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Exclusive-No default risk in event of Russian asset confiscation: Moody's, S&P say

Published 01/17/2024, 08:09 AM
Updated 01/17/2024, 01:58 PM
© Reuters. FILE PHOTO: Municipal workers remove debris at a site of a Russian missile strike, amid Russia's attack on Ukraine, in central Kharkiv, Ukraine January 17, 2024. REUTERS/Vyacheslav Madiyevskyy/File Photo

By Elena Fabrichnaya, Alexander Marrow and Darya Korsunskaya

MOSCOW (Reuters) - Countries whose sovereign bonds were purchased by Russia would not be considered in default if Western governments decide to confiscate frozen Russian reserves worth $300 billion, credit rating agencies Moody's (NYSE:MCO) and S&P Global said.

U.S. and British officials are pushing to seize Moscow's assets immobilised in Belgium and other European countries. They are looking to secure wider Group of Seven (G7) backing for the move at talks next month close to the second anniversary of the launch of Russia's "special military operation" in Ukraine.

Back in June 2022, the United States and Moody's deemed Russia to have defaulted on its bonds when international sanctions prevented Moscow from making payments to bondholders - an interpretation which Moscow rejected.

The Russian central bank argues France, Germany, Britain and other sovereigns would likewise be in default if bonds held by Russia were confiscated and Russia therefore did not receive due payments, a person familiar with its view told Reuters.

But Moody's said its interpretation was different.

"Our ratings do not typically reflect holder-specific considerations hence we would not treat the scenario as a default for these countries," Thorsten Nestmann, Senior Vice President at Moody's Investors Service, said by email in response to a Reuters inquiry.

Frank Gill, Sector Lead EMEA Sovereign Ratings at S&P Global, also told Reuters it would not be likely to be considered a default as interest payments are made via a payment agent which would continue to disburse them to other creditors.

Most of Russia's frozen reserves are held in cash and the sovereign bonds of France, Germany, Britain, Austria and Canada.

The rating agencies' interpretation may allay concerns around default risk. Some European officials also fear any asset confiscation could set a worrying precedent that sees other countries seek compensation for past military action by Western countries.

Andrei Ryabinin, a partner at Russian law firm Delcredere, said he was almost certain that a failure to fulfil obligations in these circumstances would not constitute a default as the prospectuses most likely provide for exceptions when sanctions come into play.

Rival ratings agency Fitch declined to comment on its own position.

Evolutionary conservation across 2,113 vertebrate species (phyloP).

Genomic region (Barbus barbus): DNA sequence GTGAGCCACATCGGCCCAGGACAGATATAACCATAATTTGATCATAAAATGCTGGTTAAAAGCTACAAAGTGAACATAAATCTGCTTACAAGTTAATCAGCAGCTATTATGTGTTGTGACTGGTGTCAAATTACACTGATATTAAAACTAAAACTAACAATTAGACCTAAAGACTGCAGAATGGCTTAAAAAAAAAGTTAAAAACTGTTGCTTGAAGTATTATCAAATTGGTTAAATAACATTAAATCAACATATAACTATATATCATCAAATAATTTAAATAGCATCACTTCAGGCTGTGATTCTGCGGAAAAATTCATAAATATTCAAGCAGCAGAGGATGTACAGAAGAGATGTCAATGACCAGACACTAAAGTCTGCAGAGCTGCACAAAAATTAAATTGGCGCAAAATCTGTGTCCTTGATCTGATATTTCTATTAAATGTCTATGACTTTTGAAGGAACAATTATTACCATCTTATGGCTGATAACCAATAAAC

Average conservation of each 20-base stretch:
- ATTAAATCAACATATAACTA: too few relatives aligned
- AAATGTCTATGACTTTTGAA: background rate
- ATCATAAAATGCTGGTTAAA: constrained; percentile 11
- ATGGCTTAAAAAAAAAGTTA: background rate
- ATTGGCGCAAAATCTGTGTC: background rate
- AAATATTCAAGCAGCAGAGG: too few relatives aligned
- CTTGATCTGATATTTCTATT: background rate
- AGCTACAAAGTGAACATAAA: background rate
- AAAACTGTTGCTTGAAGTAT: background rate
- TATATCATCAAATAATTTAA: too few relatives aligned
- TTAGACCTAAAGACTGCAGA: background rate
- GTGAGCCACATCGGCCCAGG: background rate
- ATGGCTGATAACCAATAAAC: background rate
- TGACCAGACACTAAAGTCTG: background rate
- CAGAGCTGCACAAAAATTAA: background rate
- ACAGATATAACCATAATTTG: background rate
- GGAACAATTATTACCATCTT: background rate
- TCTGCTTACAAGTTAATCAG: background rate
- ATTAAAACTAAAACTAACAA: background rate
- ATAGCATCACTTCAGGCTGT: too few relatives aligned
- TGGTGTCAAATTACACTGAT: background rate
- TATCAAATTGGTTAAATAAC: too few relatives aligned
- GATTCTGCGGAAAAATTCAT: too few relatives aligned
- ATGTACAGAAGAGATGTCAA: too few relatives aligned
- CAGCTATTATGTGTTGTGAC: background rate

Russian authorities privately lean towards the view that the reserves are all but lost, but are determined to mount a legal challenge and retaliate strongly, according to four people familiar with the government and central bank's thinking.

"Deep down, everyone has already said goodbye to the reserves," one of those sources said. "There will certainly be (a legal process). It is a kind of ritual. We will not roll over, we're going to fight."

A second source said Russia had "bid farewell" to the assets, certain that European capitals would succumb to U.S. pressure.

A third agreed Russia was unlikely to be able to prevent the confiscation but would threaten retaliation such as confiscating Western assets trapped in Russia and breaking off diplomatic relations with foreign powers deemed unfriendly.

Russia's foreign ministry has called the plan to confiscate its assets to help rebuild Ukraine "21st century piracy" and said Moscow would retaliate harshly. The Kremlin said Europe would face "inevitable" legal consequences.

Another source familiar with the Russian position said any trial would likely last for several years. As the reserves are held by Russia's independent central bank, Moscow can argue the funds are not government property, the person added.

© Reuters. FILE PHOTO: Municipal workers remove debris at a site of a Russian missile strike, amid Russia's attack on Ukraine, in central Kharkiv, Ukraine January 17, 2024. REUTERS/Vyacheslav Madiyevskyy/File Photo

It was not immediately clear in which jurisdiction Russia may choose to fight its case but Vladimir Pestrikov, a partner at Moscow-based law firm Rybalkin, Gortsunyan, Dyakin and Partners said it could elect for a challenge in the EU court.

"The central bank may potentially seek interim measures from the EU court aimed at keeping its assets on the frozen accounts until its action is resolved," Pestrikov said.

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